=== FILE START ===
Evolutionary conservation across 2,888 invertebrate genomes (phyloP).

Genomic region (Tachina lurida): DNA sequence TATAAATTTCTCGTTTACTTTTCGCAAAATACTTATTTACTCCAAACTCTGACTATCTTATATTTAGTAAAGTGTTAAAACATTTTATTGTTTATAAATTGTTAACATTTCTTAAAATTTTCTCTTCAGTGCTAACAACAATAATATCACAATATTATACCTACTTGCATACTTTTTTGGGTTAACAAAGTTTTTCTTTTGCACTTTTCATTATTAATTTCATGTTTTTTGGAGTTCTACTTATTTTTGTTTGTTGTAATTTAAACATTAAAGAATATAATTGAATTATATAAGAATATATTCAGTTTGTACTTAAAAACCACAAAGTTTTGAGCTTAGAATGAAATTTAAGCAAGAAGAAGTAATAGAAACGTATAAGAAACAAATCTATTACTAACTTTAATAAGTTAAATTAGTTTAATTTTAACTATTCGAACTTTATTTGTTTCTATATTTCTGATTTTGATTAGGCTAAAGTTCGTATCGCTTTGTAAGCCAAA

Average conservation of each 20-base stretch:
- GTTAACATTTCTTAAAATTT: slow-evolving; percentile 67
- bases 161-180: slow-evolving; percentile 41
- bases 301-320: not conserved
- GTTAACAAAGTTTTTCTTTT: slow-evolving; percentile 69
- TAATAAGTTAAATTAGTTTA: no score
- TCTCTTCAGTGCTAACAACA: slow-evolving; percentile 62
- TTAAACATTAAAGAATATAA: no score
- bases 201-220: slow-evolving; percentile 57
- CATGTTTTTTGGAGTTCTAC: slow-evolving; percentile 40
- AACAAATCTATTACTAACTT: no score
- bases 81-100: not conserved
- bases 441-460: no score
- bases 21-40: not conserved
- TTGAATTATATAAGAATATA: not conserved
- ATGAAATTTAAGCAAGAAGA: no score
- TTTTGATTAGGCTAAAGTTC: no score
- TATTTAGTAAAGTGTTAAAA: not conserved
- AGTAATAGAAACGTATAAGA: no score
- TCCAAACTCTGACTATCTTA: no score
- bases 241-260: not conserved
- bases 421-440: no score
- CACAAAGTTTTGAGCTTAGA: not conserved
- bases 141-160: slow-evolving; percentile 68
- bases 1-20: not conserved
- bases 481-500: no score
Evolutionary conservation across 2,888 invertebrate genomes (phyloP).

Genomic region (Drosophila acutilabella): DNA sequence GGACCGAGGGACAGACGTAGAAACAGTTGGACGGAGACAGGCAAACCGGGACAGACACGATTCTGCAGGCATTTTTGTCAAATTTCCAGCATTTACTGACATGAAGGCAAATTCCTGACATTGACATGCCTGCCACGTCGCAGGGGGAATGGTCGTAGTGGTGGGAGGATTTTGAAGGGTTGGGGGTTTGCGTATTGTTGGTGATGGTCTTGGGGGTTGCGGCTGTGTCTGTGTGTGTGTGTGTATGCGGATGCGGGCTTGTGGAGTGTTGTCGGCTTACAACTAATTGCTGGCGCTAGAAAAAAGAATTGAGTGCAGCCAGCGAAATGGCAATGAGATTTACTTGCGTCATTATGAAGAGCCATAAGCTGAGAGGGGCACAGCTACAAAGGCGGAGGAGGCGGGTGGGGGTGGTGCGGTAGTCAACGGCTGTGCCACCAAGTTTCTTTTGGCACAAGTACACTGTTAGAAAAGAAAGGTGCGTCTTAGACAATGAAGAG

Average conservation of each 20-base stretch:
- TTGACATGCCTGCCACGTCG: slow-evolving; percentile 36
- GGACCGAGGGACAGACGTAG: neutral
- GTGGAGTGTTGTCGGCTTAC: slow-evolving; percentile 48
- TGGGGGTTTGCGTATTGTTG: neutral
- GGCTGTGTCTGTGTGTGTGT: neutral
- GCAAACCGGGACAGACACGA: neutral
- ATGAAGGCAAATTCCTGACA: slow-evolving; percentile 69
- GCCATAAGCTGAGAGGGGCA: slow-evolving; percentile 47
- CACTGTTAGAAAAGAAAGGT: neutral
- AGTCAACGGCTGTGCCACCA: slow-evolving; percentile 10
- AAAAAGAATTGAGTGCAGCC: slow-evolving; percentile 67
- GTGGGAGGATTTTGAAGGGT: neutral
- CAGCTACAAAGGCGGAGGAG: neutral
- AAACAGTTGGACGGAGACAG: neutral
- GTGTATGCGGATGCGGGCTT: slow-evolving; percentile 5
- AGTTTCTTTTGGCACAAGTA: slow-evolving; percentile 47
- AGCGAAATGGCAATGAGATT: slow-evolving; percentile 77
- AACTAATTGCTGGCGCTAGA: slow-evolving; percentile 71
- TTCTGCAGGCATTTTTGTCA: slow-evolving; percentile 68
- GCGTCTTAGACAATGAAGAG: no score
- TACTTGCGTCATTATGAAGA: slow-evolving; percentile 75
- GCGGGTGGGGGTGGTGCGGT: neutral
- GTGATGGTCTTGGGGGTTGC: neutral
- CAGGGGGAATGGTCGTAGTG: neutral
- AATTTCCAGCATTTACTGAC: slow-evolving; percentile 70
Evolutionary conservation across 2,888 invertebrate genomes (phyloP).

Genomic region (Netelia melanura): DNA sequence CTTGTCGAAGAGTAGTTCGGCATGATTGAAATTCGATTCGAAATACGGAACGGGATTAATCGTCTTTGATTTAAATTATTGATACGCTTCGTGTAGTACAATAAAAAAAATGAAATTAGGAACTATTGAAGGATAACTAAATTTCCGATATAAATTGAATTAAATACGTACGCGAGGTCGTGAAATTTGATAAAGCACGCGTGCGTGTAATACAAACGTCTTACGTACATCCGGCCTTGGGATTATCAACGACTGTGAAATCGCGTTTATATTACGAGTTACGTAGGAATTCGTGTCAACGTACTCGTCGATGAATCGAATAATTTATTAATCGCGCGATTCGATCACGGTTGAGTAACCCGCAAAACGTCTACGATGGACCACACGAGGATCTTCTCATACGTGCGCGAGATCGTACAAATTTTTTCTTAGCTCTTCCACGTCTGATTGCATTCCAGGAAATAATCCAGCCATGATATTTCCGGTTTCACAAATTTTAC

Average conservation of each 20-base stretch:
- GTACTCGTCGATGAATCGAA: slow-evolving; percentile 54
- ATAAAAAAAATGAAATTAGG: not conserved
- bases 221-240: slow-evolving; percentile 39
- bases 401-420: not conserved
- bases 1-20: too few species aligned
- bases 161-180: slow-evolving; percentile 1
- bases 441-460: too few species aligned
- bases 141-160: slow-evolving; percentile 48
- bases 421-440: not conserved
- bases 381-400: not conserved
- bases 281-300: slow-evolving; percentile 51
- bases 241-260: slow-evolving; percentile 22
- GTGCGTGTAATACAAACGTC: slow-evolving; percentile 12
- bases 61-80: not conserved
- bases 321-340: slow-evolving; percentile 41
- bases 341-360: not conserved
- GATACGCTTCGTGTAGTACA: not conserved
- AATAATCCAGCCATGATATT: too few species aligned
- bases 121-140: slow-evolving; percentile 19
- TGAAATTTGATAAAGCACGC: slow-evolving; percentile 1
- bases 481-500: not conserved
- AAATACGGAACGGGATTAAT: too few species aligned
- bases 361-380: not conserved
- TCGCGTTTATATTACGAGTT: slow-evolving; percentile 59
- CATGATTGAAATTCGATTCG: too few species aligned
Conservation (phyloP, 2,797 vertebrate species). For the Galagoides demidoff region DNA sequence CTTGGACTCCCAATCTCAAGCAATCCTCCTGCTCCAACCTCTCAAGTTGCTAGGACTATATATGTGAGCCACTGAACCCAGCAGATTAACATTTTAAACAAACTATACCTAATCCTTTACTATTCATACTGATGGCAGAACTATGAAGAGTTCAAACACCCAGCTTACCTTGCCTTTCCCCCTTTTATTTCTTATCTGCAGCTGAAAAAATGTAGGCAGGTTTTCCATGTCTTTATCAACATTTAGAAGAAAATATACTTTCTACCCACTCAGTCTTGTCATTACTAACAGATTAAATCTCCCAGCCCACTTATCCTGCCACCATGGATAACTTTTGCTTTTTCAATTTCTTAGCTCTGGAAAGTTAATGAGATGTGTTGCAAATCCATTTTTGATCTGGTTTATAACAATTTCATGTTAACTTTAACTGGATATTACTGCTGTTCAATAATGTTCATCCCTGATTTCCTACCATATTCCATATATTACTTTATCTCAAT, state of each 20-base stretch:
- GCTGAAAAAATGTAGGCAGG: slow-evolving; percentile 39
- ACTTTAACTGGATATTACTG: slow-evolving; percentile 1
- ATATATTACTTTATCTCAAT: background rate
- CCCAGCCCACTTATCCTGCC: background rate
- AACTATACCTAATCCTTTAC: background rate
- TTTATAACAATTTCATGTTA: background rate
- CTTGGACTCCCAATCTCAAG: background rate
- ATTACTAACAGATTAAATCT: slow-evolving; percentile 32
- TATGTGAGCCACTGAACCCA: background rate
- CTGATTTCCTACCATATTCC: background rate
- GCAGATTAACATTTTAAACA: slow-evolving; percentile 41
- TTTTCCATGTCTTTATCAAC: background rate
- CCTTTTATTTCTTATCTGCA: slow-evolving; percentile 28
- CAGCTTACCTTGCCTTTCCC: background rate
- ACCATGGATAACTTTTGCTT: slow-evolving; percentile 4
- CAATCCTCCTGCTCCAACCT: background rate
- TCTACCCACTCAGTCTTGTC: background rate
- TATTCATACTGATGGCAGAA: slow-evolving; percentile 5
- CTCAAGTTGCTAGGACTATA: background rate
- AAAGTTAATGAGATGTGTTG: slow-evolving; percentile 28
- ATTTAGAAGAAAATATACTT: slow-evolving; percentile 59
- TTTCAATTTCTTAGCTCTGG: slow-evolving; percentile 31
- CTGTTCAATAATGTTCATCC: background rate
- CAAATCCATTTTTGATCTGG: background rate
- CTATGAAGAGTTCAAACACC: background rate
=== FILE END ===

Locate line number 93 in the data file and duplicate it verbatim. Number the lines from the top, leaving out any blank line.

- ATTACTAACAGATTAAATCT: slow-evolving; percentile 32